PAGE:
Massive losses for Germany’s former catch-all parties (CDU/CSU and SPD) and record gains for the far-right Alternative for Germany (AfD) have caused turmoil in Germany’s political landscape. The tumbling leaders Angela Merkel and Martin Schulz keep affirming that good policies were simply not explained sufficiently. They blame globalization and refugees to be at the roots of growing political discontent. Meanwhile, a rightward shift in Austria and the Czech Republic has occurred, albeit the number of refugees in the Czech Republic is low and growth is high. Everywhere in Europe far-right parties flourish independently from the level of income and the number of welcomed refugees. What is the common driving factor?
We see the European Central Bank (ECB) and other central banks around the world as the main culprits because they have issued immense amounts of liquidity, which had all over Europe adverse growth and redistribution effects. The Figure shows an interest rate index, which represents both ECB interest rate cuts towards zero and extensive government bond purchases (translated into negative shadow interest rates). The index reveals a common trend in productivity growth and our IWP Political Polarization Index for Europe, which represents the share of votes in parliamentary elections for parties challenging the political status quo.[i] The three developments are strongly intertwined for two reasons.
Figure 1: Shadow Policy Rate, Productivity Growth, and Support for Established Parties
Source: OECD, Institute for Economic Policy. Support for established Parties = 1 – support for left and right extreme parties (EU28 averages). Productivity growth equals smoothed arithmetic averages of Germany, France, Italy, Spain and the United Kingdom.
Firstly, the gradual monetary expansion since the early 1990s has paralyzed growth dynamics in Europe. For a long time, productivity growth was high, which allowed real wages to rise. The established parties could redistribute parts of the productivity gains via increasingly generous social security systems. This made European citizens happy and loyal to their political leaders.
The problem is, however, that the central banks’ liquidity glut has undermined the so-called allocation function of interest rates, which separates good investment projects from the ones with low returns. In the past, at an interest of—say—8%, only investment projects with an expected return of more than that were financed. Companies had to make great efforts to achieve efficiency gains. As the financing costs have fallen sharply, an increasing amount of low-yield investment projects has been launched. Unproductive firms—so-called zombies—are kept alive by cheap liquidity—in particular in southern Europe. The upshot is that productivity growth in Europe’s largest economies has fallen.
Since productivity growth is the prerequisite for real wage increases, the source for higher wages and social security for everybody is lost. If some privileged groups still have wage increases and secure jobs—e.g. Lufthansa pilots or French public servants—the wage level and job security of others—e.g. Ryanair pilots and an increasing number of people working in the low-wage sectors all over Europe—must fall. Since the mid-1980s, the wages and pension entitlements of young job-seekers and reintegrates in the labor market in Europe have been gradually reduced.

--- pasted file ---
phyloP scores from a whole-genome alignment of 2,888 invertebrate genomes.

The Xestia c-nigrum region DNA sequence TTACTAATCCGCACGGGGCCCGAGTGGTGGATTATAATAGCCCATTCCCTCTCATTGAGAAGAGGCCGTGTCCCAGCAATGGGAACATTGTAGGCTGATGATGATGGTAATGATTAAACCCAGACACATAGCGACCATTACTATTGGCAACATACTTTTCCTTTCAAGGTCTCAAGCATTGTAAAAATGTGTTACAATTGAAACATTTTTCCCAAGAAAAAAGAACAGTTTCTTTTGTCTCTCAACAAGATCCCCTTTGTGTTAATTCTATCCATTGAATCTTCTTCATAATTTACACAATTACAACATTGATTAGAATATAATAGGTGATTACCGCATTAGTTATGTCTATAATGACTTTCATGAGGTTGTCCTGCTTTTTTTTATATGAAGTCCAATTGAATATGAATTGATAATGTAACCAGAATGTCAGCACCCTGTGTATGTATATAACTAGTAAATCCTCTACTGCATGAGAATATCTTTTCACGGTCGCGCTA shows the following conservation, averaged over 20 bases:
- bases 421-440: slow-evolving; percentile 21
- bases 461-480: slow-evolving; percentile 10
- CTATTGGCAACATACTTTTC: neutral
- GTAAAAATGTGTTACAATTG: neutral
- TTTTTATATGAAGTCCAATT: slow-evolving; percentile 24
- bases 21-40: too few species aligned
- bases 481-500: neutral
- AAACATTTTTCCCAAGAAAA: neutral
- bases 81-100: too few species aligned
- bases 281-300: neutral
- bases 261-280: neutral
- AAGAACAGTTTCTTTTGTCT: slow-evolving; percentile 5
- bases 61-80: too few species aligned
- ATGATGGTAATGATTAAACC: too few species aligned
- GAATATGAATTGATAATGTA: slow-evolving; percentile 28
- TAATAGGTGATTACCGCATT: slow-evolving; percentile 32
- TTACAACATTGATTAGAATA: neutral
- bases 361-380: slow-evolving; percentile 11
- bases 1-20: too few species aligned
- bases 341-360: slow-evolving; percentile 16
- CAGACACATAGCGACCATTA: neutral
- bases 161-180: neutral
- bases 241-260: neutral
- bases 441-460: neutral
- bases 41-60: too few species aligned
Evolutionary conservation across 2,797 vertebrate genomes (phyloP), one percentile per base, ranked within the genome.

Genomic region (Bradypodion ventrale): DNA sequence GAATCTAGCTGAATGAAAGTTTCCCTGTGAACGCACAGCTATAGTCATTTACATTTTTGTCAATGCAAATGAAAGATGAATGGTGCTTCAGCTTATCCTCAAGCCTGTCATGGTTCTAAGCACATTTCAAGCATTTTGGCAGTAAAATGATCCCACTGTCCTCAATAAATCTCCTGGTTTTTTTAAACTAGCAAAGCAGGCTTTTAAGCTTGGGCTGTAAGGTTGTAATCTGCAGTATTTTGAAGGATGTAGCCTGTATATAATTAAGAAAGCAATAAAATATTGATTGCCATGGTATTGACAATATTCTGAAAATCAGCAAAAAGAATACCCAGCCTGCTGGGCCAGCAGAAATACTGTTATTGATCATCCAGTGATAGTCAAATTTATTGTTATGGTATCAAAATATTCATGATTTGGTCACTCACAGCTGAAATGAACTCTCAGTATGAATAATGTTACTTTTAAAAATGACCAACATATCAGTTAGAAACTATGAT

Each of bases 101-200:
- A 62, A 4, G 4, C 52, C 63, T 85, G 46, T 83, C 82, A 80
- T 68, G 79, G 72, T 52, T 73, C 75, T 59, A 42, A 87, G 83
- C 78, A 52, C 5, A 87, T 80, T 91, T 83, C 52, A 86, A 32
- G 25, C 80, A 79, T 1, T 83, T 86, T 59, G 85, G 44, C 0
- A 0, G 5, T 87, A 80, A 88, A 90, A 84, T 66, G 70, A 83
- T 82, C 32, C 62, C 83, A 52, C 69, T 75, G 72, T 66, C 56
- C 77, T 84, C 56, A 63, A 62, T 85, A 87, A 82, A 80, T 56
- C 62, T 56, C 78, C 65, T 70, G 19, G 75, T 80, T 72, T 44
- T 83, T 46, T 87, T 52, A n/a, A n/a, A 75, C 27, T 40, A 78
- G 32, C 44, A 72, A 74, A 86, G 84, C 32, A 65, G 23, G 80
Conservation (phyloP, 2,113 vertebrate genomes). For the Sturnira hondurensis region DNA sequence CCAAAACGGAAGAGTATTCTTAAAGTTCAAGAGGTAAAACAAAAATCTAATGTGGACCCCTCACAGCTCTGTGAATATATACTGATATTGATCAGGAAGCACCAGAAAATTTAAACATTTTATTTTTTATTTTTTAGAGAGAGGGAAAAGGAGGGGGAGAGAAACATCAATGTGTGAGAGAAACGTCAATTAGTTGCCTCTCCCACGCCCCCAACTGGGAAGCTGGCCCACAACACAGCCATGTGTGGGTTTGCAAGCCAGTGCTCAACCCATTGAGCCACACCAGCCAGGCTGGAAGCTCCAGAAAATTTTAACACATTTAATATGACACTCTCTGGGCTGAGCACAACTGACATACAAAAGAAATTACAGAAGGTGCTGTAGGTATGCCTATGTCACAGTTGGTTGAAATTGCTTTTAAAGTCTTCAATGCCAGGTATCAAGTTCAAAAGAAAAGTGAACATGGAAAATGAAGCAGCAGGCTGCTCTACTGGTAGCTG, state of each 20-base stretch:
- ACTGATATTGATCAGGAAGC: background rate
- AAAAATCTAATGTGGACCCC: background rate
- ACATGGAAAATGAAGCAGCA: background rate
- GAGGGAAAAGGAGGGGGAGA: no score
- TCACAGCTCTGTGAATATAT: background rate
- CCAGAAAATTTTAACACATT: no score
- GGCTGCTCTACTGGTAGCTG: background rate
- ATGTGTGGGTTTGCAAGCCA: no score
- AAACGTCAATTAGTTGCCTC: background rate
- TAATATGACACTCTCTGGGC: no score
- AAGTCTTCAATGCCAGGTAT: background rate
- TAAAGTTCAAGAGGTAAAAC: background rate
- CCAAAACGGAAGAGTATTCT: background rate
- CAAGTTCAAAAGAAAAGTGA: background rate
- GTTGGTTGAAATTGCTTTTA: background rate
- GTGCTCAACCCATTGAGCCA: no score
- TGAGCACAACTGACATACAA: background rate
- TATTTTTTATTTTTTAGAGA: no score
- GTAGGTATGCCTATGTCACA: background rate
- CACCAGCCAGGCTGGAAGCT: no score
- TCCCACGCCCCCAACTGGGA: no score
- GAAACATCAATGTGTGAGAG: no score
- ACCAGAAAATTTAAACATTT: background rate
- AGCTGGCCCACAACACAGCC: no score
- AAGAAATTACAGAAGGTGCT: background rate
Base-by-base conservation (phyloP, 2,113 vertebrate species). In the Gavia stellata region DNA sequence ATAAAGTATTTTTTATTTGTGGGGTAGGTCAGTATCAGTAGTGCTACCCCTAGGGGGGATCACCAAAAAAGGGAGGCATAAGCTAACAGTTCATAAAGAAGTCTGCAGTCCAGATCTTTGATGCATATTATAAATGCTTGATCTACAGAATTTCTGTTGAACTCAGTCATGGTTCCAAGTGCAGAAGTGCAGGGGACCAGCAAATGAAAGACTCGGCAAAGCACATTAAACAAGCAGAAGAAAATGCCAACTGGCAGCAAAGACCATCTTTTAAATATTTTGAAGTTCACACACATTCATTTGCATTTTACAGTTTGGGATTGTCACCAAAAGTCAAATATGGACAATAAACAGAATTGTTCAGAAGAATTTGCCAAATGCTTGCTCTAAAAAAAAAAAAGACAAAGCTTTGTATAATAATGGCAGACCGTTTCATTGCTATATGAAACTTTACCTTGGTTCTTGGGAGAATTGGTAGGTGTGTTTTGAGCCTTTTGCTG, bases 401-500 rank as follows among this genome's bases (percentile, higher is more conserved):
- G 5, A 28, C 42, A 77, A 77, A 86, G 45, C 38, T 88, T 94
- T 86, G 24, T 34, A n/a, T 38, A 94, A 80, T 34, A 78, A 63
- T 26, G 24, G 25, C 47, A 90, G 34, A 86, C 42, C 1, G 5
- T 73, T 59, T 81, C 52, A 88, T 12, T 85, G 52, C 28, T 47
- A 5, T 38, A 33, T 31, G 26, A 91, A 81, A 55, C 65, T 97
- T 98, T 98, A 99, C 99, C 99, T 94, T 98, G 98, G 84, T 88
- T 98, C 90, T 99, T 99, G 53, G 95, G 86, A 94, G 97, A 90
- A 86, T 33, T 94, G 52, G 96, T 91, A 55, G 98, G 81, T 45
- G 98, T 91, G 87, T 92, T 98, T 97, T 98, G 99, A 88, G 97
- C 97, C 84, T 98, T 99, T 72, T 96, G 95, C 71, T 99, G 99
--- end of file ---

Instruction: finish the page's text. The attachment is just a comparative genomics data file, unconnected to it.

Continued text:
Secondly, the unprecedented monetary expansion has painful redistribution effects via financial markets. As cheap liquidity of the ECB (and other large central banks) drives up real estate and stock prices, elder and wealthy people—who mostly hold these assets—become richer. In contrast, interest earnings on the bank deposits of the middle class are depressed towards zero. Young people, who want to buy or rent a home for their families have to spend a much larger share of their income compared to former generations. Without the assistance of parents, the acquisition of wealth has become merely impossible. The resulting inequality and social immobility are widely regarded as unjust.
Given growing frustration, without thinking about the reasons for growing inequality, more and more people turn towards political alternatives that challenge the status quo, which translates into higher support for parties at the far-left or far-right of the political spectrum. On the one hand, the far-left attracts voters by the call for even more redistribution. On the other hand, as globalization is blamed for being the main culprit for the growing wage pressure in the public debate, the sympathy for economic and thereby political nationalism is growing (as in the case of the Brexit). As a consequence, parties at the far-right are expanding faster than parties at the far-left.
Europe is caught in a vicious circle. As the established former catch-all parties try to cure the growing inequality by more regulation and redistribution they further undermine market forces and productivity growth. This creates additional pressure on central banks to buy government bonds—with the described consequences for inequality. In short: By aiming to stabilize Europe, the ECB is driving big wedges into the old continent! If the political elites in Europe do not understand soon that their traditional redistribution reflexes have reached their limits, the political polarization process in Europe will continue. As the pattern of political polarization is reminiscent of the 1930s, let’s hope that European leaders will wake up soon!
Schnabl, Gunther / Müller, Sebastian (2017): Die Zukunft der Europäischen Union aus ordnungspolitischer Perspektive, Universität Leipzig Wirtschaftswissenschaftliche Fakultät Working Paper 150.
[i] A declining value implies a declining support for the established parties. For the construction of the indices see Schnabl und Müller (2017).